Sunrise Over Fallujah by Walter Dean Myers
New York, NY: Scholastic Press, 2008
3.5 out of 5
Robin "Birdy" Perry, a new army recruit from Harlem, isn't quite sure why he joined the army, but he's sure where he's head: Iraq. Birdy and the others in the Civilian Affairs Battalion are supposed to help secure and stabilize the country and successfully interact with the Iraqi people. Officially, the code name for their maneuvers if Operation Iraqi Freedom. But the young men and women in the CA unit have a simpler name for it:
This was one of our Battle of the Books selections this year and work is one of the few things that could get me to pick this one up. Don't get me wrong, Walter Dean Myers is an excellent author who should be read, but war stories in general are not for me.
It is as realistic at they come. The dread, fear, and hope reduced to sadness are all palpable. There were times when I had to set the book aside due to the images I was conjuring up. (Having loved ones who are in the military and have been shipped out doesn't help matters).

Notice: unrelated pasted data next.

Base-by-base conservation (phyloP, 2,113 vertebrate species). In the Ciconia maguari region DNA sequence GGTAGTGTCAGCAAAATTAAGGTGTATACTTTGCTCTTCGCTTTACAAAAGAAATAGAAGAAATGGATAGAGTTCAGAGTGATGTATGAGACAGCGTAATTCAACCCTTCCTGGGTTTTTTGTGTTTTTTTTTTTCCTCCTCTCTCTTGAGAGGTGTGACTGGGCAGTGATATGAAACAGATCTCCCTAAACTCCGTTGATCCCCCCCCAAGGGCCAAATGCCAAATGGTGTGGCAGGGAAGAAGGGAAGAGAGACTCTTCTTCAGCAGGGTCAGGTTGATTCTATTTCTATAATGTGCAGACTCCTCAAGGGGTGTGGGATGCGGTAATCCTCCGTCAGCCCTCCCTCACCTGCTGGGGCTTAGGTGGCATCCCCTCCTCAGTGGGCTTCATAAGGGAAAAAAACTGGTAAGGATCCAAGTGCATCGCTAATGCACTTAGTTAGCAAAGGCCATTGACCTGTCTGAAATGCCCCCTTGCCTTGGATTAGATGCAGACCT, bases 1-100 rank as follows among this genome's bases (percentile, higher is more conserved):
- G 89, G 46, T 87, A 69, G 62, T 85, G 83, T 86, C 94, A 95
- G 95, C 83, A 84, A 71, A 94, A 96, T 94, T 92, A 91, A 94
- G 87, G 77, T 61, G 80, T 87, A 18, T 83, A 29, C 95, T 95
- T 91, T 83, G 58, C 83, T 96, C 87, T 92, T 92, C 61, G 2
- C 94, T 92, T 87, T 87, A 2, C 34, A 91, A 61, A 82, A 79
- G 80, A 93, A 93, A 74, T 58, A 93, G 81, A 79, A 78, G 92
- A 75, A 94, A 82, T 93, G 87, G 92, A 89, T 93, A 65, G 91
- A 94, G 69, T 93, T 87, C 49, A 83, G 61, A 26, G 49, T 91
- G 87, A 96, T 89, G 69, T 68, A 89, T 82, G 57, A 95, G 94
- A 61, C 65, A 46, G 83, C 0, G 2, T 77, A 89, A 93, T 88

The emotion most conveyed is that of confusion as the enemy is hard to spot and the rules have a tendency to change--even in the middle of combat. The most surprising aspect of this is that it's not overly bloody; though that's not to imply that it isn't violent. Much of the violence is discussed after the fact, or by a third party, or it happens very quickly. There is one major moment of violence that serves to punctuate the issues that arise throughout the novel.
The writing is well done and I do like the characters, but the subject matter is not what I typically gravitate to. I am glad I read it, and I think if others are not too put off by the subject matter, they will enjoy it.
Disclosure: I borrowed this book from my local library.